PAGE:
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Department of Archaeology

 

As part of the international campaign to salvage sites threatened by construction of the second Aswan High Dam in southern Egypt, coordinated by UNESCO, researchers from Sweden, Norway, Denmark and Finland collaborated on a series of archaeological campaigns between 1960 and 1964. Known as the Scandinavian Joint Expedition to Nubia, or SJE, this work generated a wealth of data and prompt publication of nine major excavation reports. Such international collaboration is unique in the history of Scandinavian archaeology, and had foundational consequences for the subsequent careers of several of those who participated, inspiring some to specialise in African archaeology, while others gained prominence in Egyptology and others in osteoarchaeology.

The concession awarded to the SJE was one of the largest granted, extending approximately 60 km north-south covering c. 150 km2 extending along the eastern bank of the Nile, with arbitrary inclusions of islands, from Faras near the Egyptian border south as far as Khor Abu Dom just upstream of the Second Cataract. Many of the finds, including human osteological material, were exported from the Sudan and are now housed in museums and institutional repositories in all four countries, accessible for further study. Yet, despite this rich and readily available corpus of material and accompanying field records and photographs, over recent decades Nordic involvement in Nubian archaeology has dwindled, as has the number of Scandinavians actively involved in African archaeology more generally.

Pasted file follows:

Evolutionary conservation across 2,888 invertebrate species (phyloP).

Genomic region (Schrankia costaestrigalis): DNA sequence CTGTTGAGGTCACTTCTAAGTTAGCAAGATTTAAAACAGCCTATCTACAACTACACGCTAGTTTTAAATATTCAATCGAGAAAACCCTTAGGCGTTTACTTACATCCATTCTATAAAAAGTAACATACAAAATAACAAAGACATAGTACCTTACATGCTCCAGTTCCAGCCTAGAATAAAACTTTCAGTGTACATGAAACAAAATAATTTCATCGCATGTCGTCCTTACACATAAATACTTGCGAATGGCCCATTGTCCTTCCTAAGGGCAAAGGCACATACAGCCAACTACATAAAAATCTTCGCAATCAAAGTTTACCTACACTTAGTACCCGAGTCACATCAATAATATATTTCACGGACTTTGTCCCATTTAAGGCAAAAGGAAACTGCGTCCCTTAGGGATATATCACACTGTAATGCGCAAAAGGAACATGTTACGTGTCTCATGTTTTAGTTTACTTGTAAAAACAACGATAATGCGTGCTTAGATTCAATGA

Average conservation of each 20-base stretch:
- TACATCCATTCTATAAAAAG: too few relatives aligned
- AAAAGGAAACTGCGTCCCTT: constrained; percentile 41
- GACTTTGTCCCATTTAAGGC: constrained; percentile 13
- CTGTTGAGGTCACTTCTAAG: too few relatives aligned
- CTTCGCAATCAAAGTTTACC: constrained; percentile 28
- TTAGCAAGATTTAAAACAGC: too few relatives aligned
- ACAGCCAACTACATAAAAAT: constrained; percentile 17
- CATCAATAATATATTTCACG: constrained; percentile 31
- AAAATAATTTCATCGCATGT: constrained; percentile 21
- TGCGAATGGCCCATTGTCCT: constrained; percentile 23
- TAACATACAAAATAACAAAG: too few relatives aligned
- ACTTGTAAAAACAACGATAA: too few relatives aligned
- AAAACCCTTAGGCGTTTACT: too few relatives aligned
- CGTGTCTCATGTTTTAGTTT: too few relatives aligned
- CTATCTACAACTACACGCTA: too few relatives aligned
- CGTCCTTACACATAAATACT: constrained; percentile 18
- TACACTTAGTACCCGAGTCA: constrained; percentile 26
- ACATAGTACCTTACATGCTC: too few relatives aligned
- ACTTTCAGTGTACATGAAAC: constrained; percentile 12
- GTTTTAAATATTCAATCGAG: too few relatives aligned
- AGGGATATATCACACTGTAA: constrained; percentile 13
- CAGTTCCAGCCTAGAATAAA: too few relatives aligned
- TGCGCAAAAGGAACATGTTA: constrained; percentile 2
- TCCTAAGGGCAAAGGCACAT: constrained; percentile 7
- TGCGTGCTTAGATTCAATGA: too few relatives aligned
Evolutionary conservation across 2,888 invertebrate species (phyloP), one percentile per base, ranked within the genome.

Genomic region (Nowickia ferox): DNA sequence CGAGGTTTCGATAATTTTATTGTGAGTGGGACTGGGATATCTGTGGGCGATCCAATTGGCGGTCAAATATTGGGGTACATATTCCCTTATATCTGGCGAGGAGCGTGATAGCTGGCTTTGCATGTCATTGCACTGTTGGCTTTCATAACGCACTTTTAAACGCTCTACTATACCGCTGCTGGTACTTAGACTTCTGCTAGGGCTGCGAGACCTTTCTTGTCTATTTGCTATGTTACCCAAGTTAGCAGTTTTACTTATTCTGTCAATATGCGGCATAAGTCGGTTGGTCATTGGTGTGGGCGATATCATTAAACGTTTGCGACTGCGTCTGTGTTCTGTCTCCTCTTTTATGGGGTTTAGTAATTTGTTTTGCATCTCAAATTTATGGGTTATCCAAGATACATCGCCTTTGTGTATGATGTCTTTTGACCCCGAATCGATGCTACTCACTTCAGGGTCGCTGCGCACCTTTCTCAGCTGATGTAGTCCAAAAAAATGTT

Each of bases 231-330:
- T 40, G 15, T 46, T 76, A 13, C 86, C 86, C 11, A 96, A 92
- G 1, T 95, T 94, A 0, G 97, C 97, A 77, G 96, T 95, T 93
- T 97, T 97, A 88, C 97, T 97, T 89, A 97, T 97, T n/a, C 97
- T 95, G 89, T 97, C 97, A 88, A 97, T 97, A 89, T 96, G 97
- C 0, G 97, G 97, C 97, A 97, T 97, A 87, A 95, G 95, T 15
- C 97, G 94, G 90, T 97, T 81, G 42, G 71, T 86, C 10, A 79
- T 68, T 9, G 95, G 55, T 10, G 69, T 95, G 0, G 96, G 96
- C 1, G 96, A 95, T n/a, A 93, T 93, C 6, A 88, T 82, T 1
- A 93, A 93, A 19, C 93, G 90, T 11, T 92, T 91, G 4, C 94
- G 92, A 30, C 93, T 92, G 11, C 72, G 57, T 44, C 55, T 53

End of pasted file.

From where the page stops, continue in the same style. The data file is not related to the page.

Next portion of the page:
With funding from the Joint Committee for Nordic Research Councils in the Humanities and Social Sciences (NOS-HS), this project aims at reinvigorating interest in and research on these collections. As a first step, the project is running three workshops, held at institutions holding material from the SJE campaigns. These are aimed at exploring the interconnections between sub-Saharan Africa, Nubia and Egypt, and through accompanying theoretical and practical masterclasses to encourage early stage researchers from Nordic countries to engage with African archaeology.

Funding: Joint Committee for Nordic Research Councils in the Humanities and Social Sciences (NOS-HS), 2018-20.

External Collaborators:

  • Dr Angus Graham, Department of Archaeology & Ancient History, Uppsala University, Sweden.
  • Ludmila Werkström, Gustavianum Musuem, Uppsala University, Sweden.
  • Professor Per Ditlef Fredriksen, Department of Archaeology, Conservation and History, University of Oslo, Norway.
  • Dr Rachael Dann, Egyptian & Sudanese Archaeology, University of Copenhagen.

Image: Some of the ceramics recovered during the SJE campaign, Gustavianum Museum, Uppsala. Photo: P. Lane.

Project Lead

Project Tags

Themes: 
Environment, Landscapes and Settlement
Material Culture
Periods of interest: 
Copper/Bronze Age
Iron Age
Medieval
Other Prehistory
Palaeolithic/Mesolithic
Pharaonic
Post-Medieval
Geographical areas: 
Africa
Research Expertise / Fields of study: 
Museum Studies
Material Culture
Artefact Analysis & Technology
Archaeological Theory
Field Methods
Heritage Management
Environmental Archaeology, Geoarchaeology, and Landscape studies
Cultural Heritage
Subjects: 
Archaeology
Egyptology
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